Hopefully it has, and anything that does it to be lauded, in principle at least. However *if* licensed premises have found the need to introduce food and/or push existing products harder due to a downturn in business, and all it achieves is to make people munch food off and on all evening with their beer, instead of a smoke, the resulting long term obesity is likely to be as damaging as smoking. Likewise if pubs put the harder sell on alcohol the probable additional consumption is likely to cause a similar nil net gain to health.

 

I think that we have the obesity already, but I would be a supporter of less alcohol in pubs! It's a shame that people can't resist wedging food into their faces. Perhaps a picture of a starving child on every Pot Noodle pot 8)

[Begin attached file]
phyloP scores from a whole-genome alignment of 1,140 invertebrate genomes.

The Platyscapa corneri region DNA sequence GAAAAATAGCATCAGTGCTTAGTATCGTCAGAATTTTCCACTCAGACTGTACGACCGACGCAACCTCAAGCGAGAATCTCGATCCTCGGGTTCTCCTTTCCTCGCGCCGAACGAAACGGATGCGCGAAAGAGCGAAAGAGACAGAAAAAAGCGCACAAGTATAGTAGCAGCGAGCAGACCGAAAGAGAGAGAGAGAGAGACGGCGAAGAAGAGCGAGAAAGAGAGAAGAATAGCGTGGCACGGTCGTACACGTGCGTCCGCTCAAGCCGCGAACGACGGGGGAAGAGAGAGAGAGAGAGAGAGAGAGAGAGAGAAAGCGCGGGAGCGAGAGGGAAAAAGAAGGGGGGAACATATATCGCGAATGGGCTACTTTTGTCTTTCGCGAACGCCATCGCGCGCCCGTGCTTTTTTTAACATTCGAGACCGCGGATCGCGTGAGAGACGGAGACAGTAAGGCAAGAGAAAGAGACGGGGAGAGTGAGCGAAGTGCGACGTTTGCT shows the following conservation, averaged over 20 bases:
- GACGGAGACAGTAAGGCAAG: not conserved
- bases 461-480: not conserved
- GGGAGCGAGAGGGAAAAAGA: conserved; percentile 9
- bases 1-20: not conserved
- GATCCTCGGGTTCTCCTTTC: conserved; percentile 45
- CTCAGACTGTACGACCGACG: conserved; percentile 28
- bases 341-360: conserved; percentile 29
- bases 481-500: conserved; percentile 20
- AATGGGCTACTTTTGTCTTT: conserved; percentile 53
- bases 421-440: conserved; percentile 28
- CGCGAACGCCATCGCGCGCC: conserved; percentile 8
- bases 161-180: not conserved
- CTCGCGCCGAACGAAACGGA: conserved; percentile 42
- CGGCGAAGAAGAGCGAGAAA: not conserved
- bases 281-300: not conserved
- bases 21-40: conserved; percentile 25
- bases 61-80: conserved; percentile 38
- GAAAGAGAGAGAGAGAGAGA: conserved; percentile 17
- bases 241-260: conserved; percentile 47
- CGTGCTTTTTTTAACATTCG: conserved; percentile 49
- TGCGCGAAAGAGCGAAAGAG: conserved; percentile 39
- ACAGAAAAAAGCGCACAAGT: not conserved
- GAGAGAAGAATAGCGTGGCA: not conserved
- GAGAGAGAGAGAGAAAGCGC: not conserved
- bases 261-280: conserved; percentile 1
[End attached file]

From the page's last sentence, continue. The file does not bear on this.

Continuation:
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I think the question to ask here is how many bars/restaurants have had to downsize since the smoking ban was introduced? I don't know how things stand in Shetland now, but that has certainly been the case over here.

 

If it improves the health of the nation it can only be a good thing. Saving lives, and the rest of us money, and allowing others to live a better life should be applauded surely?

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I think the question to ask here is how many bars/restaurants have had to downsize since the smoking ban was introduced? I don't know how things stand in Shetland now, but that has certainly been the case over here.

 

If it improves the health of the nation it can only be a good thing. Saving lives, and the rest of us money, and allowing others to live a better life should be applauded surely?